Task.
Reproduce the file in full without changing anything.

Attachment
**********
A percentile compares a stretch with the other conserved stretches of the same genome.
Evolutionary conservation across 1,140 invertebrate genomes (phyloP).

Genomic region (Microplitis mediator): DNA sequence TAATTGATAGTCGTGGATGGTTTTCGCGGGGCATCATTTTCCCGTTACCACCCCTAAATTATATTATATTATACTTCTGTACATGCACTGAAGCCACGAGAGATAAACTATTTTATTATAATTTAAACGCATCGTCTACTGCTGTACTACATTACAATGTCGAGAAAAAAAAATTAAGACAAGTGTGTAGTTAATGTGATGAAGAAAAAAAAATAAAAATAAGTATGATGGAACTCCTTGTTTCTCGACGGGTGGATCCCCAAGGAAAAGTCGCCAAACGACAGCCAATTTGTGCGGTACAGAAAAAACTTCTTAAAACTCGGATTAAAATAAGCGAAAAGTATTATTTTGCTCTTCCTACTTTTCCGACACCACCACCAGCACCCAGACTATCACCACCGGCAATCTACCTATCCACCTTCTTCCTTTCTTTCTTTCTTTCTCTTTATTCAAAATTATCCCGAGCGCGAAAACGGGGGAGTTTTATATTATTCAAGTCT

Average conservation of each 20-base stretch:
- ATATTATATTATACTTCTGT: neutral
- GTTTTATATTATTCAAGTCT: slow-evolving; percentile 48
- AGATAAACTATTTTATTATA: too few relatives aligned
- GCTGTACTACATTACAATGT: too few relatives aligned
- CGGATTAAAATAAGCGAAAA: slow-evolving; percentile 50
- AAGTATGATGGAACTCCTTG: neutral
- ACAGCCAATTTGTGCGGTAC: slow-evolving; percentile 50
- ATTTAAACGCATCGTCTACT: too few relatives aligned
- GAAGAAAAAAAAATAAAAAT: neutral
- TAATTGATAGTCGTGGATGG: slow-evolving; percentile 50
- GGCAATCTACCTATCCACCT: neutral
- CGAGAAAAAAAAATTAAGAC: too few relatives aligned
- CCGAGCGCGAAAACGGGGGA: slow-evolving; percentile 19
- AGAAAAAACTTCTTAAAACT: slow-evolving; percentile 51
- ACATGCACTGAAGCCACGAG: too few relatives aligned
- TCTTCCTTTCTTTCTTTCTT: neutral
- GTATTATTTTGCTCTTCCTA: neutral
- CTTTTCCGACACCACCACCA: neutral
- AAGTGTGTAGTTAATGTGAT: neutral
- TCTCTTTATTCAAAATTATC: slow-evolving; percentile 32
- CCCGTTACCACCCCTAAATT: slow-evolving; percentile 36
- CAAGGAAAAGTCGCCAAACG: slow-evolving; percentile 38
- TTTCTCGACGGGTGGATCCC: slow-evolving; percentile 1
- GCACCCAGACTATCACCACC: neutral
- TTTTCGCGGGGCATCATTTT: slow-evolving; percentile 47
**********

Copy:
A percentile compares a stretch with the other conserved stretches of the same genome.
Evolutionary conservation across 1,140 invertebrate genomes (phyloP).

Genomic region (Microplitis mediator): DNA sequence TAATTGATAGTCGTGGATGGTTTTCGCGGGGCATCATTTTCCCGTTACCACCCCTAAATTATATTATATTATACTTCTGTACATGCACTGAAGCCACGAGAGATAAACTATTTTATTATAATTTAAACGCATCGTCTACTGCTGTACTACATTACAATGTCGAGAAAAAAAAATTAAGACAAGTGTGTAGTTAATGTGATGAAGAAAAAAAAATAAAAATAAGTATGATGGAACTCCTTGTTTCTCGACGGGTGGATCCCCAAGGAAAAGTCGCCAAACGACAGCCAATTTGTGCGGTACAGAAAAAACTTCTTAAAACTCGGATTAAAATAAGCGAAAAGTATTATTTTGCTCTTCCTACTTTTCCGACACCACCACCAGCACCCAGACTATCACCACCGGCAATCTACCTATCCACCTTCTTCCTTTCTTTCTTTCTTTCTCTTTATTCAAAATTATCCCGAGCGCGAAAACGGGGGAGTTTTATATTATTCAAGTCT

Average conservation of each 20-base stretch:
- ATATTATATTATACTTCTGT: neutral
- GTTTTATATTATTCAAGTCT: slow-evolving; percentile 48
- AGATAAACTATTTTATTATA: too few relatives aligned
- GCTGTACTACATTACAATGT: too few relatives aligned
- CGGATTAAAATAAGCGAAAA: slow-evolving; percentile 50
- AAGTATGATGGAACTCCTTG: neutral
- ACAGCCAATTTGTGCGGTAC: slow-evolving; percentile 50
- ATTTAAACGCATCGTCTACT: too few relatives aligned
- GAAGAAAAAAAAATAAAAAT: neutral
- TAATTGATAGTCGTGGATGG: slow-evolving; percentile 50
- GGCAATCTACCTATCCACCT: neutral
- CGAGAAAAAAAAATTAAGAC: too few relatives aligned
- CCGAGCGCGAAAACGGGGGA: slow-evolving; percentile 19
- AGAAAAAACTTCTTAAAACT: slow-evolving; percentile 51
- ACATGCACTGAAGCCACGAG: too few relatives aligned
- TCTTCCTTTCTTTCTTTCTT: neutral
- GTATTATTTTGCTCTTCCTA: neutral
- CTTTTCCGACACCACCACCA: neutral
- AAGTGTGTAGTTAATGTGAT: neutral
- TCTCTTTATTCAAAATTATC: slow-evolving; percentile 32
- CCCGTTACCACCCCTAAATT: slow-evolving; percentile 36
- CAAGGAAAAGTCGCCAAACG: slow-evolving; percentile 38
- TTTCTCGACGGGTGGATCCC: slow-evolving; percentile 1
- GCACCCAGACTATCACCACC: neutral
- TTTTCGCGGGGCATCATTTT: slow-evolving; percentile 47